COLUMBIA, S.C. — A leading Democratic congressional candidate in South Carolina's 5th District said Wednesday that he's staying in the race despite calls from party leaders to quit over decades-old domestic violence.
In a video posted to his campaign Facebook page, Archie Parnell admitted that he hit his ex-wife 45 years ago and apologized for not disclosing that detail of his divorce to voters and his staff. Last month, the head of the South Carolina Democratic Party called on Parnell to withdraw after The Post and Courier of Charleston obtained divorce records in which Parnell's ex-wife said that he shattered a glass door with a tire iron and beat her in 1973.
Parnell told the paper that his behavior was "inexcusable, wrong and downright embarrassing." In Wednesday's video, the candidate said that he should have been upfront about the situation from the beginning.
"I want you to know I apologized and asked for forgiveness from my ex-wife, and I ask for forgiveness from God," Parnell said. "I have apologized to my wife Sarah and our two daughters for the suffering caused them by recent publicity of what I did terribly wrong long ago."
Parnell narrowly lost last year's special election to Republican Ralph Norman. Parnell received 48 percent of the vote in the 5th District, which spans 11 mostly rural counties as it stretches north from Columbia, through Charlotte suburbs and then west to pick up more rural areas. It had been in Democratic hands for more than 100 years until state Republicans redrew the map, changing the boundaries to draw it more safely under their party's control. Republican Mick Mulvaney won the seat in 2010, defeating longtime Democratic U.S. Rep. John Spratt.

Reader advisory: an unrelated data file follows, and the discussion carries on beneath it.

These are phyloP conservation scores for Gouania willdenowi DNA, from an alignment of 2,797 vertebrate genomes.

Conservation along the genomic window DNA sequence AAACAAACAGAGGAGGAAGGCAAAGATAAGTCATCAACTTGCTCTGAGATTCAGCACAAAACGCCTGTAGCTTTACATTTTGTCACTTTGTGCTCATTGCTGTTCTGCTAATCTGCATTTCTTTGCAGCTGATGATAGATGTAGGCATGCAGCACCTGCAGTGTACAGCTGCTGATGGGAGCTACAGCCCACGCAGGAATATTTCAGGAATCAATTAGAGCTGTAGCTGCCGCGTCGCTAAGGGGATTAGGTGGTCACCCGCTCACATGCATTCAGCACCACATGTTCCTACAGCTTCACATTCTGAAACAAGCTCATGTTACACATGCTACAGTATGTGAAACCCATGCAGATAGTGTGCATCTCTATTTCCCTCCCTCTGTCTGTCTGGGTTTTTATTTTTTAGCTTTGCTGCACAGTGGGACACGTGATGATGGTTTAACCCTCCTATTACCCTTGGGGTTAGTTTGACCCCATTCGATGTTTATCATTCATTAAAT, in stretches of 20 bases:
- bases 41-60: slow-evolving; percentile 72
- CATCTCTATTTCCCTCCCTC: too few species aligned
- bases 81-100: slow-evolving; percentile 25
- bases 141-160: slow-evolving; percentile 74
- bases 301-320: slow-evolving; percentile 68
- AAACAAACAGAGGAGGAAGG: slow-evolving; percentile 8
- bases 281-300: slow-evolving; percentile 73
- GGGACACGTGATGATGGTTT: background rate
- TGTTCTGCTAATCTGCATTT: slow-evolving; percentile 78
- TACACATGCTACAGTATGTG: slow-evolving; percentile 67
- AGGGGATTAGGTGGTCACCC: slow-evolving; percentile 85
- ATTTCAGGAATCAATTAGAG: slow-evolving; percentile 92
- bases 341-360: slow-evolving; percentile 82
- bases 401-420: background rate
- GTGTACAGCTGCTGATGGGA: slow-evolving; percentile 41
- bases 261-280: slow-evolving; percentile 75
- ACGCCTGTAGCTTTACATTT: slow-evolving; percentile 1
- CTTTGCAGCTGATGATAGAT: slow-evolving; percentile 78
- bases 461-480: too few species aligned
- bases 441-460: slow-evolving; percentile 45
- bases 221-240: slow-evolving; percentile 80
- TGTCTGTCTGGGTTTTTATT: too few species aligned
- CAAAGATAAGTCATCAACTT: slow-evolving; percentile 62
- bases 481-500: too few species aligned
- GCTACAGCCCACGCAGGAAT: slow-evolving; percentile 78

In the video, Parnell goes on to apologize to donors, volunteers and campaign employees for not being honest about his past. Parnell's staff left his campaign in droves, his website disappeared, and his Twitter account went dormant following the abuse reports. Wednesday's video was his first appearance on social media in nearly a month.
Even if Parnell had opted to withdraw from the race, it's too late for his name to be removed from ballots. South Carolina's primary elections are next week, and three other Democrats are seeking their party's nomination in the 5th District.
Aside from that, Parnell said quitting the race would send a negative message to anyone who has also made mistakes in their past.
"If I withdraw, I would not be fully facing my past. If I withdraw, I would be telling anyone who makes a terrible mistake that that one terrible mistake will define them for the rest of their lives," Parnell said. "I know what I did 45 years ago was horribly wrong; I am not that same person now. My name is on the ballot and the voters of the 5th district should decide the outcome of this election."